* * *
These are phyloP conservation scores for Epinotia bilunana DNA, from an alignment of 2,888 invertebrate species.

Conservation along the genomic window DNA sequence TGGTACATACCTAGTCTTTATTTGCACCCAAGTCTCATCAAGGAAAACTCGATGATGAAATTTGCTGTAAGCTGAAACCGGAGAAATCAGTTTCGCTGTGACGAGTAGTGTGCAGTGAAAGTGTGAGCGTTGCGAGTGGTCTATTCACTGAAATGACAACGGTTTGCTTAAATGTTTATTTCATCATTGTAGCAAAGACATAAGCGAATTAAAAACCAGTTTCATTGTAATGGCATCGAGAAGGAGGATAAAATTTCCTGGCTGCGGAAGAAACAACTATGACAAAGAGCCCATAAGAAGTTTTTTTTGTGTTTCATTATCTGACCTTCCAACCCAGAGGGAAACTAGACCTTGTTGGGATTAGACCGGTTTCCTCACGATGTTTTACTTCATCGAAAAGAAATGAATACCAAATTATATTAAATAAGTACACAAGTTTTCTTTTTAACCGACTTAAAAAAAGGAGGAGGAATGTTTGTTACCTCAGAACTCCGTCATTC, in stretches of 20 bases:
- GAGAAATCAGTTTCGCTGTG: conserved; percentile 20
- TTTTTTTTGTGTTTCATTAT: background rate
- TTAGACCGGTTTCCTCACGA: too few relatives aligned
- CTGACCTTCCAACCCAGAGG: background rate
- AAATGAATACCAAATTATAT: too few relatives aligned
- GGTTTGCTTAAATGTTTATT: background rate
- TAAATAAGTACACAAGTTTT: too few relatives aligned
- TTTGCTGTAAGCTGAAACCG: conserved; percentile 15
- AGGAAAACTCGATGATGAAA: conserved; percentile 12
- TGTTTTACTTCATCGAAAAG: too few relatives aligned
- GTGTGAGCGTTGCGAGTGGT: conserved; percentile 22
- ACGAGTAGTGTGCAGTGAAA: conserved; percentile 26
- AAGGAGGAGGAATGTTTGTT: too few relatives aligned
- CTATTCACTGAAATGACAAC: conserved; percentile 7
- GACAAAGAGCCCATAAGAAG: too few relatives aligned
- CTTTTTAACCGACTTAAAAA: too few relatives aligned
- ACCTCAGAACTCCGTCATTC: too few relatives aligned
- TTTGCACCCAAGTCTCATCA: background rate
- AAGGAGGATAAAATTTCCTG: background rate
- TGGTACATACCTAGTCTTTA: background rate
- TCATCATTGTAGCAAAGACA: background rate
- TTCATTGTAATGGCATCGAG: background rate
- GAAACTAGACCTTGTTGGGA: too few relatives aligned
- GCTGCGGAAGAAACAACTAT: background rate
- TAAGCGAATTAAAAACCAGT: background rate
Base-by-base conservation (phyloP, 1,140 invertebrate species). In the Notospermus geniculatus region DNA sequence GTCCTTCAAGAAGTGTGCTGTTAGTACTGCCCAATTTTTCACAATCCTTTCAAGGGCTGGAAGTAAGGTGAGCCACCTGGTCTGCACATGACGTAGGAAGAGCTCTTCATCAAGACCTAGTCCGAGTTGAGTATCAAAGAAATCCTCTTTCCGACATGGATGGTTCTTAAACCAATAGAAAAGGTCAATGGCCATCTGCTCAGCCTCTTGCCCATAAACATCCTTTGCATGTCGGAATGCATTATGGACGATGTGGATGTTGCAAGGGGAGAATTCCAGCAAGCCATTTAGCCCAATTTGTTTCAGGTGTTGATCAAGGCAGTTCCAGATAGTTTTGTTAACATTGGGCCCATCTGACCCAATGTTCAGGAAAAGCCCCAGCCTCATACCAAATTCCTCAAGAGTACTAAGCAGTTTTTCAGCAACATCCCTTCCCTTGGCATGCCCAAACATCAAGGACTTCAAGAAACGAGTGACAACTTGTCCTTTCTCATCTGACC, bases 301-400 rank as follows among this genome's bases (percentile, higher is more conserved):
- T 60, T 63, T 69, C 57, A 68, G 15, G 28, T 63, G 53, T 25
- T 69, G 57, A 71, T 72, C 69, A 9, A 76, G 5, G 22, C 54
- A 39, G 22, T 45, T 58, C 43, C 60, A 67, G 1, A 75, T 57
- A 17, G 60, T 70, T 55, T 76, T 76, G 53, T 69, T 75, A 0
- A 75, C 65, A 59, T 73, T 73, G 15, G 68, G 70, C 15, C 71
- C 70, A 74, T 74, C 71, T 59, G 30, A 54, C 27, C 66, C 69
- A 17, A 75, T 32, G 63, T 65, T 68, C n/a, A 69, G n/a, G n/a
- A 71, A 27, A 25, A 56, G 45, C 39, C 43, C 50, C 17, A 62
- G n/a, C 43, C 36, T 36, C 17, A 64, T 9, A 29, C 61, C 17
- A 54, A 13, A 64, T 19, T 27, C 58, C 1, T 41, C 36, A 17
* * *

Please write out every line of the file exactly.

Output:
These are phyloP conservation scores for Epinotia bilunana DNA, from an alignment of 2,888 invertebrate species.

Conservation along the genomic window DNA sequence TGGTACATACCTAGTCTTTATTTGCACCCAAGTCTCATCAAGGAAAACTCGATGATGAAATTTGCTGTAAGCTGAAACCGGAGAAATCAGTTTCGCTGTGACGAGTAGTGTGCAGTGAAAGTGTGAGCGTTGCGAGTGGTCTATTCACTGAAATGACAACGGTTTGCTTAAATGTTTATTTCATCATTGTAGCAAAGACATAAGCGAATTAAAAACCAGTTTCATTGTAATGGCATCGAGAAGGAGGATAAAATTTCCTGGCTGCGGAAGAAACAACTATGACAAAGAGCCCATAAGAAGTTTTTTTTGTGTTTCATTATCTGACCTTCCAACCCAGAGGGAAACTAGACCTTGTTGGGATTAGACCGGTTTCCTCACGATGTTTTACTTCATCGAAAAGAAATGAATACCAAATTATATTAAATAAGTACACAAGTTTTCTTTTTAACCGACTTAAAAAAAGGAGGAGGAATGTTTGTTACCTCAGAACTCCGTCATTC, in stretches of 20 bases:
- GAGAAATCAGTTTCGCTGTG: conserved; percentile 20
- TTTTTTTTGTGTTTCATTAT: background rate
- TTAGACCGGTTTCCTCACGA: too few relatives aligned
- CTGACCTTCCAACCCAGAGG: background rate
- AAATGAATACCAAATTATAT: too few relatives aligned
- GGTTTGCTTAAATGTTTATT: background rate
- TAAATAAGTACACAAGTTTT: too few relatives aligned
- TTTGCTGTAAGCTGAAACCG: conserved; percentile 15
- AGGAAAACTCGATGATGAAA: conserved; percentile 12
- TGTTTTACTTCATCGAAAAG: too few relatives aligned
- GTGTGAGCGTTGCGAGTGGT: conserved; percentile 22
- ACGAGTAGTGTGCAGTGAAA: conserved; percentile 26
- AAGGAGGAGGAATGTTTGTT: too few relatives aligned
- CTATTCACTGAAATGACAAC: conserved; percentile 7
- GACAAAGAGCCCATAAGAAG: too few relatives aligned
- CTTTTTAACCGACTTAAAAA: too few relatives aligned
- ACCTCAGAACTCCGTCATTC: too few relatives aligned
- TTTGCACCCAAGTCTCATCA: background rate
- AAGGAGGATAAAATTTCCTG: background rate
- TGGTACATACCTAGTCTTTA: background rate
- TCATCATTGTAGCAAAGACA: background rate
- TTCATTGTAATGGCATCGAG: background rate
- GAAACTAGACCTTGTTGGGA: too few relatives aligned
- GCTGCGGAAGAAACAACTAT: background rate
- TAAGCGAATTAAAAACCAGT: background rate
Base-by-base conservation (phyloP, 1,140 invertebrate species). In the Notospermus geniculatus region DNA sequence GTCCTTCAAGAAGTGTGCTGTTAGTACTGCCCAATTTTTCACAATCCTTTCAAGGGCTGGAAGTAAGGTGAGCCACCTGGTCTGCACATGACGTAGGAAGAGCTCTTCATCAAGACCTAGTCCGAGTTGAGTATCAAAGAAATCCTCTTTCCGACATGGATGGTTCTTAAACCAATAGAAAAGGTCAATGGCCATCTGCTCAGCCTCTTGCCCATAAACATCCTTTGCATGTCGGAATGCATTATGGACGATGTGGATGTTGCAAGGGGAGAATTCCAGCAAGCCATTTAGCCCAATTTGTTTCAGGTGTTGATCAAGGCAGTTCCAGATAGTTTTGTTAACATTGGGCCCATCTGACCCAATGTTCAGGAAAAGCCCCAGCCTCATACCAAATTCCTCAAGAGTACTAAGCAGTTTTTCAGCAACATCCCTTCCCTTGGCATGCCCAAACATCAAGGACTTCAAGAAACGAGTGACAACTTGTCCTTTCTCATCTGACC, bases 301-400 rank as follows among this genome's bases (percentile, higher is more conserved):
- T 60, T 63, T 69, C 57, A 68, G 15, G 28, T 63, G 53, T 25
- T 69, G 57, A 71, T 72, C 69, A 9, A 76, G 5, G 22, C 54
- A 39, G 22, T 45, T 58, C 43, C 60, A 67, G 1, A 75, T 57
- A 17, G 60, T 70, T 55, T 76, T 76, G 53, T 69, T 75, A 0
- A 75, C 65, A 59, T 73, T 73, G 15, G 68, G 70, C 15, C 71
- C 70, A 74, T 74, C 71, T 59, G 30, A 54, C 27, C 66, C 69
- A 17, A 75, T 32, G 63, T 65, T 68, C n/a, A 69, G n/a, G n/a
- A 71, A 27, A 25, A 56, G 45, C 39, C 43, C 50, C 17, A 62
- G n/a, C 43, C 36, T 36, C 17, A 64, T 9, A 29, C 61, C 17
- A 54, A 13, A 64, T 19, T 27, C 58, C 1, T 41, C 36, A 17